The effort to expand Medicaid to low-income individuals and families in Virginia is over. The battle to include Medicaid expansion in the 2014 budget was lost when the unexpected retirement of a member of the general assembly in June switched the balance of political power in the Virginia Senate. Although more “discussion” is promised by the legislators, talk seldom translates into action when partisan politics rule the day.

This means that, in order for impoverished adults without children to receive adequate basic health care in Virginia, they must still meet Social Security disability requirements by applying for and being approved for Social Security disability insurance and/or Supplemental Security Income (SSI).

To meet Social Security disability requirements, you must first be unable to work because of disability. Your disability must be proven by having evidence of medical treatment of a disabling condition that is clear and convincing. It generally helps if you have a treating physician to answer questions about whether you meet Social Security disability requirements. As we have argued before in this blog, charitable clinics and hospitals are no substitute for basic healthcare such as that made available through Medicaid.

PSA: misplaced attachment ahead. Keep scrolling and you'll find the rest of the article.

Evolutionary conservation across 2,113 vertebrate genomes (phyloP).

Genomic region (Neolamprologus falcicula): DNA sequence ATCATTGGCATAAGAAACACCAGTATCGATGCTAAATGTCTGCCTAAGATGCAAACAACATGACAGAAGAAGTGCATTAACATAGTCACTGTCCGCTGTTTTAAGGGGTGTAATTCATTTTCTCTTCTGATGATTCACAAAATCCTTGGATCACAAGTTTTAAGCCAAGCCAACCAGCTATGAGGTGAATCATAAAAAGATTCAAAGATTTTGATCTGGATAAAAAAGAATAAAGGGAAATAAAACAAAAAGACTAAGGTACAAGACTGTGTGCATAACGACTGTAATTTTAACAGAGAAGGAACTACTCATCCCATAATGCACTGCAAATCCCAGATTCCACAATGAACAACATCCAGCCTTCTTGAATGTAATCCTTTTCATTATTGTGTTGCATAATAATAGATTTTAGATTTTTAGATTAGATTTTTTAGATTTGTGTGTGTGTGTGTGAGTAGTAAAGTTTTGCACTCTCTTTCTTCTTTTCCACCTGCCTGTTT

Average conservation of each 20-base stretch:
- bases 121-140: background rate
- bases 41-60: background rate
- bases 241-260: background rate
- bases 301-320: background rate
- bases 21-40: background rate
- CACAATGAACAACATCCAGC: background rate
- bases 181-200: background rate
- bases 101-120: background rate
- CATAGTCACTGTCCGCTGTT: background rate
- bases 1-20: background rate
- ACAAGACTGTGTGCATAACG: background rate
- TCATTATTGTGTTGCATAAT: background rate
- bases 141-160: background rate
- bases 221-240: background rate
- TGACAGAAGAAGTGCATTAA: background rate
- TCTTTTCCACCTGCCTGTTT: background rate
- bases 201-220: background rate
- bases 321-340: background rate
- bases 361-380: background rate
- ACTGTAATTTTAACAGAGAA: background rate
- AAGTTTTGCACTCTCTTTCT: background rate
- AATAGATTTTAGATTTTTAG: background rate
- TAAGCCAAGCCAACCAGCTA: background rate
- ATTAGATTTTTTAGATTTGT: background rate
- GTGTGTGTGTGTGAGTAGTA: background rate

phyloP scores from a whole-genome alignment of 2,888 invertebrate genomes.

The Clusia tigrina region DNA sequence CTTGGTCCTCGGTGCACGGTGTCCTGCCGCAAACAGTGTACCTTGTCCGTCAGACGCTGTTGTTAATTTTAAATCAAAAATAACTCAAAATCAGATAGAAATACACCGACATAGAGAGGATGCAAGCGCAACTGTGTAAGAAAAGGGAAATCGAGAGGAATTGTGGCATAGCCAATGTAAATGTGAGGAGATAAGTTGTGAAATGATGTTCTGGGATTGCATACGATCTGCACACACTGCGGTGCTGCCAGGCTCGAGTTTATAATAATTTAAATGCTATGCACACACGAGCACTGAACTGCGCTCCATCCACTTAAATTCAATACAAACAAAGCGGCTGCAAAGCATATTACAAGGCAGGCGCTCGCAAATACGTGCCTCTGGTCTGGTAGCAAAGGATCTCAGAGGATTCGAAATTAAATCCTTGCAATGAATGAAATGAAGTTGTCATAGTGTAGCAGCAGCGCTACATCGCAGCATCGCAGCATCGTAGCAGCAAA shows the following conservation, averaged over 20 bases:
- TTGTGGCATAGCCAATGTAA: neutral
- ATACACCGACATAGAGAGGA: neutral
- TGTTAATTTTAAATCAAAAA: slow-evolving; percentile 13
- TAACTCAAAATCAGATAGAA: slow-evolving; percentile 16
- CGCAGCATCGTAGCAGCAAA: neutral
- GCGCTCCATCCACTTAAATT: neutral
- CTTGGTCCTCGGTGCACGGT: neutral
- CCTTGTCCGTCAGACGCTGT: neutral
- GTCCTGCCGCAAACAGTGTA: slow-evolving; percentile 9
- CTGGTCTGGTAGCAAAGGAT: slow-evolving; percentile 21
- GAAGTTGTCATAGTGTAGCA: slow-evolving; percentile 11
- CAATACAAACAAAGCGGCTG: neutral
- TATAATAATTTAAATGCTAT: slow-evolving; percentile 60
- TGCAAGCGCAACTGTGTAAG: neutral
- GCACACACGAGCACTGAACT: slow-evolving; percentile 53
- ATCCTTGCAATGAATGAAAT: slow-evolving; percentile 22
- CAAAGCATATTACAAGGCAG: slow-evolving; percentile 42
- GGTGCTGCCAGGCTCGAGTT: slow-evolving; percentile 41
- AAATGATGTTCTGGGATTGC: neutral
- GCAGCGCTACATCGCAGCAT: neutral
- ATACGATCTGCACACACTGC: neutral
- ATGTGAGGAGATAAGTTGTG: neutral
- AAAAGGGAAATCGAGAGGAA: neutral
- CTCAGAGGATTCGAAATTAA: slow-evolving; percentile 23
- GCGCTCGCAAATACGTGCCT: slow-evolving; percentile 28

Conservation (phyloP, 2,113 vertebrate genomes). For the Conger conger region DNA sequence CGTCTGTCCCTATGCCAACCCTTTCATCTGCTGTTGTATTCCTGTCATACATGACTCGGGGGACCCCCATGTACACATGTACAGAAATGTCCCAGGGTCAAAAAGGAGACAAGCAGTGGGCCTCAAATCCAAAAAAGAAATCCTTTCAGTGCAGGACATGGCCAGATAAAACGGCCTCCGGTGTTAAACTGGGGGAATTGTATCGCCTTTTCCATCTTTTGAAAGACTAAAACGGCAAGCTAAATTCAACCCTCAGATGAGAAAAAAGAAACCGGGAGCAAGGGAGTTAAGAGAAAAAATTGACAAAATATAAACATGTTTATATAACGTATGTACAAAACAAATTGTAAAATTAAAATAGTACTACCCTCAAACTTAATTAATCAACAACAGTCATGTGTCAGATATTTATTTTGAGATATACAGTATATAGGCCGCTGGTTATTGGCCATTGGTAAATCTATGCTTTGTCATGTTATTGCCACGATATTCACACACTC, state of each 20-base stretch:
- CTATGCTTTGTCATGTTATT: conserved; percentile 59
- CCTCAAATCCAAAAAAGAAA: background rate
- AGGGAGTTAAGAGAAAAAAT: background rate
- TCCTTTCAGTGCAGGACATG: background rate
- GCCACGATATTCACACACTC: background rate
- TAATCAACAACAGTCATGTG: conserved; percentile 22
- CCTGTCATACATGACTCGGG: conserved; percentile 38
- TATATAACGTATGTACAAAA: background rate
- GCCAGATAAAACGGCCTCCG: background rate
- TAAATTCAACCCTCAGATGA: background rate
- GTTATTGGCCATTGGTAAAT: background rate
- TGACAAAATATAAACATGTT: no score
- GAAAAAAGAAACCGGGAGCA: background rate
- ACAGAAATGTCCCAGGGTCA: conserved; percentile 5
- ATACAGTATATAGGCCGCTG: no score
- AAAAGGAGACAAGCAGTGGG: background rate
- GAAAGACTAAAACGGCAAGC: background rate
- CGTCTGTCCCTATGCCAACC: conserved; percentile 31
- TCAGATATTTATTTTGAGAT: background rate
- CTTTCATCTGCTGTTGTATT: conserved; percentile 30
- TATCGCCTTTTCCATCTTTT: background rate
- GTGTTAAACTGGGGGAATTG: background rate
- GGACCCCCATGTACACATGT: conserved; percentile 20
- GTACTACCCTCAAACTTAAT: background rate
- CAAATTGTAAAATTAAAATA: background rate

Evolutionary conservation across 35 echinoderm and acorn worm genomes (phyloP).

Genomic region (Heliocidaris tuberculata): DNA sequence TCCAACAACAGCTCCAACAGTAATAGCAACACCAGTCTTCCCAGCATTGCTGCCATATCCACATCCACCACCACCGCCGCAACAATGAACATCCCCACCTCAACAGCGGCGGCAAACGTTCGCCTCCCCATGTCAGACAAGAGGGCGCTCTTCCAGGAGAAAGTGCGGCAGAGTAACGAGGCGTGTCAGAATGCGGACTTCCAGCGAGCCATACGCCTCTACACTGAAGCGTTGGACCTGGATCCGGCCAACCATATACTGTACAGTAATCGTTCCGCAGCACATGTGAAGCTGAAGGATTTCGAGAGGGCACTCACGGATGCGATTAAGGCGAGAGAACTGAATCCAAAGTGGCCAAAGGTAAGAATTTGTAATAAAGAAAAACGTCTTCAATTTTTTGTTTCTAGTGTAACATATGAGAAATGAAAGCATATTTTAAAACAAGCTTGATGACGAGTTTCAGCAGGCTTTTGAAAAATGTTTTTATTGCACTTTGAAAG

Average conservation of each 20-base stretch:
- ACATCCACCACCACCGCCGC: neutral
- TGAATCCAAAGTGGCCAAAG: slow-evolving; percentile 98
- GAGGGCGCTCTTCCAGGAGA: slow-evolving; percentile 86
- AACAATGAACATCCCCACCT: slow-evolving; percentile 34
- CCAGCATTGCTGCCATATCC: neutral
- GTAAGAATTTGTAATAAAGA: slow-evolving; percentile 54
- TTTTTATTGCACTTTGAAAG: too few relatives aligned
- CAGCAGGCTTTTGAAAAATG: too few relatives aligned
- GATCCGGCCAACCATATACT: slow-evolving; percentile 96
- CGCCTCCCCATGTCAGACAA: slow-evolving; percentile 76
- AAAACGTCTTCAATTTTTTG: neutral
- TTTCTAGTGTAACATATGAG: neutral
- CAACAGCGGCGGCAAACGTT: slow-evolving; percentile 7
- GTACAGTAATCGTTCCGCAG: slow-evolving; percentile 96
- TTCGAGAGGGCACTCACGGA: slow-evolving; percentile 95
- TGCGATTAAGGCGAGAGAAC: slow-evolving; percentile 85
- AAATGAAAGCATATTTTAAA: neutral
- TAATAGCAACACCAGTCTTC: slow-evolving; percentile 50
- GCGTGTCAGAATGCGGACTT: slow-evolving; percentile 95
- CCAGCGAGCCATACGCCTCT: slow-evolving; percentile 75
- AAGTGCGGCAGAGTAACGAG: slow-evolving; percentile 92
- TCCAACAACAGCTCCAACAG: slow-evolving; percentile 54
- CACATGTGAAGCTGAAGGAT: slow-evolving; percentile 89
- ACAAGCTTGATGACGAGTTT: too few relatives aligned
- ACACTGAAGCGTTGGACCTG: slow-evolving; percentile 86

We at The Law Offices of Goss and Fentress help disabled persons in both Virginia and Maryland prove that they meet Social Security disability requirements. Maryland has approved Medicaid expansion, while Virginia has not. As Dr. Darrell J. Gaskin recently explained in the Baltimore Sun, the starkly contrasting experience in the two states makes us wonder whether Virginia should not change its mind on this issue.

Unless that happens, the key to healthcare in Virginia for the poor and unemployed will continue to be their ability to meet Social Security disability requirements by applying for and being approved for Social Security disability insurance and/or SSI.